• Human improvement is from within outwards.
  • Our thoughts and our conduct are our own.
  • Every one of us, whatever our speculative opinions, knows better than he practices, and recognizes a better law than he obeys.
  • Weak and beggarly elements.
    • Galatians, IV. 9.
  • In every deed of mischief, he [Andronicus Comnenus] had a heart to resolve, a head to contrive, and a hand to execute.
    • Edward Gibbon, Decline and Fall of the Roman Empire, Volume IX, p. 94.
  • That man may last, but never lives,
    Who much receives, but nothing gives;
    Whom none can love, whom none can thank,—
    Creation's blot, creation's blank.
  • A man not perfect, but of heart
    So high, of such heroic rage,
    That even his hopes became a part
    Of earth's eternal heritage.
    • R. W. Gilder, At the President's Grave, epitaph for President Garfield (September 19, 1881).
  • To be engaged in opposing wrong affords, under the conditions of our mental constitution, but a slender guarantee for being right.
  • Aufrichtig zu sein kann ich versprechen; unparteiisch zu sein aber nicht.
  • Es bildet ein Talent sich in der Stille,
    Sich ein Charakter in dem Strom der Welt.
    • Talent is nurtured in solitude; character is formed in the stormy billows of the world.
    • Johann Wolfgang von Goethe, Torquato Tasso, I, 2, 66.
  • Welch' höher Geist in einer engen Brust.
  • Hands, that the rod of empire might have swayed,
    Or waked to ecstasy the living lyre.
    • Thomas Gray, Elegy in a Country Churchyard, Stanza 12.
  • He were n't no saint—but at jedgment
    I'd run my chance with Jim.
    'Longside of some pious gentlemen
    That wouldn't shook hands with him.
    He seen his duty, a dead-sure thing—
    And went for it thar and then;
    And Christ ain't a-going to be too hard
    On a man that died for men.
  • Anyone must be mainly ignorant or thoughtless, who is surprised at everything he sees; or wonderfully conceited who expects everything to conform to his standard of propriety.
    • William Hazlitt, Lectures on the English Comic Writers. On Wit and Humour.
  • Kein Talent, doch ein Charakter.
    • No talent, but yet a character.
    • Heinrich Heine, Atta Troll, Caput 24.
  • O Dowglas, O Dowglas!
    Tendir and trewe.
    • Sir Richard Holland, The Buke of the Howlat, Stanza XXXI. First printed in appendix to Pinkerton's Collection of Scottish Poems (Ed. 1792), III, p. 146.
  • In death a hero, as in life a friend!
    • Homer, The Iliad, Book XVII, line 758. Pope's translation.
  • Wise to resolve, and patient to perform.
    • Homer, The Odyssey, Book IV, line 372. Pope's translation.
  • Gentle of speech, beneficent of mind.
    • Homer, The Odyssey, Book IV, line 917. Pope's translation.
  • But he whose inborn worth his acts commend,
    Of gentle soul, to human race a friend.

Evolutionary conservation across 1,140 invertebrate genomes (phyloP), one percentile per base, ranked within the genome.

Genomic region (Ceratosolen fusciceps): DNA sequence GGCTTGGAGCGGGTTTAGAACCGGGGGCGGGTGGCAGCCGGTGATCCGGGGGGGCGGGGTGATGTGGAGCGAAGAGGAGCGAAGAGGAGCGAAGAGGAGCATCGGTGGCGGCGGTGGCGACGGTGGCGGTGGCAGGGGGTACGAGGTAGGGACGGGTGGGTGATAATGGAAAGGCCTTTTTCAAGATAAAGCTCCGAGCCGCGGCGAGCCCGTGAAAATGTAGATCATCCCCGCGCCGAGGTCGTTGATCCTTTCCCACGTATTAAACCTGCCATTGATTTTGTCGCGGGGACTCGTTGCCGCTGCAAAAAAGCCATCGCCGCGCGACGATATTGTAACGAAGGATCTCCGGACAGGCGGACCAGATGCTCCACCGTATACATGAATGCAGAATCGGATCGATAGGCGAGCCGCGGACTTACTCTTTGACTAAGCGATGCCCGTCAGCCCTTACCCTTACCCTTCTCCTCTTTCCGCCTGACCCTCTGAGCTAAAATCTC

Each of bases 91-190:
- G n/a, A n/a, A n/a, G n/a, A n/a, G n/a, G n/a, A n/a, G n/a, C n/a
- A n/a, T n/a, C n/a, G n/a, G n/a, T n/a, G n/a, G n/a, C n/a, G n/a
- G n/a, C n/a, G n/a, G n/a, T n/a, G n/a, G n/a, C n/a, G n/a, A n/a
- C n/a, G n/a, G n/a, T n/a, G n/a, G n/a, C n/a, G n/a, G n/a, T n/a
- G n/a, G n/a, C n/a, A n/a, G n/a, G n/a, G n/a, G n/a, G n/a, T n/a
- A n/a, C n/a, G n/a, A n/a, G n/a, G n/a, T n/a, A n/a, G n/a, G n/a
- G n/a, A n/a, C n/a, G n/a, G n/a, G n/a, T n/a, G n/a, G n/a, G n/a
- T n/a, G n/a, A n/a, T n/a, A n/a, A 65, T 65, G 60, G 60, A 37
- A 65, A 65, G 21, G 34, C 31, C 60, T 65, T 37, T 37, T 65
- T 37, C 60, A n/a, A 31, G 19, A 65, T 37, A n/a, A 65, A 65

• Homer, The Odyssey, Book XIX, line 383. Pope's translation.
  • Integer vitæ scelerisque purus
    Non eget Mauris incidis neque arcu
    Nec venenatis gravida sagittis
    Fusce pharetra.
    • If whole in life, and free from sin,
      Man needs no Moorish bow, nor dart
      Nor quiver, carrying death within
      By poison's art.
    • Horace, Carmina, I. 22. 1. Gladstone's translation.
  • Paullum sepultæ distat inertiæ
    Celata virtus.
    • Excellence when concealed, differs but little from buried worthlessness.
    • Horace, Carmina, IV. 9. 29.
  • Argilla quidvis imitaberis uda.
    • Thou canst mould him into any shape like soft clay.
    • Horace, Epistles, II. 2. 8.
  • A Soul of power, a well of lofty Thought
    A chastened Hope that ever points to Heaven.
  • He was worse than provincial—he was parochial.
  • Officious, innocent, sincere,
    Of every friendless name the friend.
  • The heart to conceive, the understanding to direct, or the hand to execute.
    • Junius, City Address and the King's Answer, Letter XXXVII. March 19, 1770.
  • Nemo repente venit turpissimus.
    • No one ever became thoroughly bad all at once.
    • Juvenal, Satires, II. 33.
  • He is truly great that is little in himself, and that maketh no account of any height of honors.
  • E'en as he trod that day to God,
    So walked he from his birth,
    In simpleness, and gentleness and honor
    And clean mirth.
    • Rudyard Kipling, Barrack Room Ballads, Dedication to Wolcott Balestier. (Adaptation of an earlier one).
  • Oh, East is East, and West is West, and never the twain shall meet
    Till earth and sky stand presently at God's great judgment seat;
    But there is neither East nor West, border nor breed nor birth
    When two strong men stand face to face, tho' they come from the ends of the earth!
  • La physionomie n'est pas une règle qui nous soit donnée pour juger des hommes; elle nous peut servir de conjecture.
    • Physiognomy is not a guide that has been given us by which to judge of the character of men: it may only serve us for conjecture.
    • Jean de La Bruyère, Les Caractères, XII.
  • Incivility is not a Vice of the Soul, but the effect of several Vices; of Vanity, Ignorance of Duty, Laziness, Stupidity, Distraction, Contempt of others, and Jealousy.
    • Jean de La Bruyère, The Characters or Manners of the Present Age (1688), Volume II, Chapter XI.
  • On n'est jamais si ridicule par les qualités que l'on a que par celles que l'on affecte d'avoir.
  • Famæ ac fidei damna majora sunt quam quæ æstimari possunt.
    • The injury done to character is greater than can be estimated.
    • Livy, Annales, III. 72.
  • Not in the clamor of the crowded street,
    Not in the shouts and plaudits of the throng,
    But in ourselves, are triumph and defeat.
  • For me Fate gave, whate'er she else denied,
    A nature sloping to the southern side;
    I thank her for it, though when clouds arise
    Such natures double-darken gloomy skies.
  • All that hath been majestical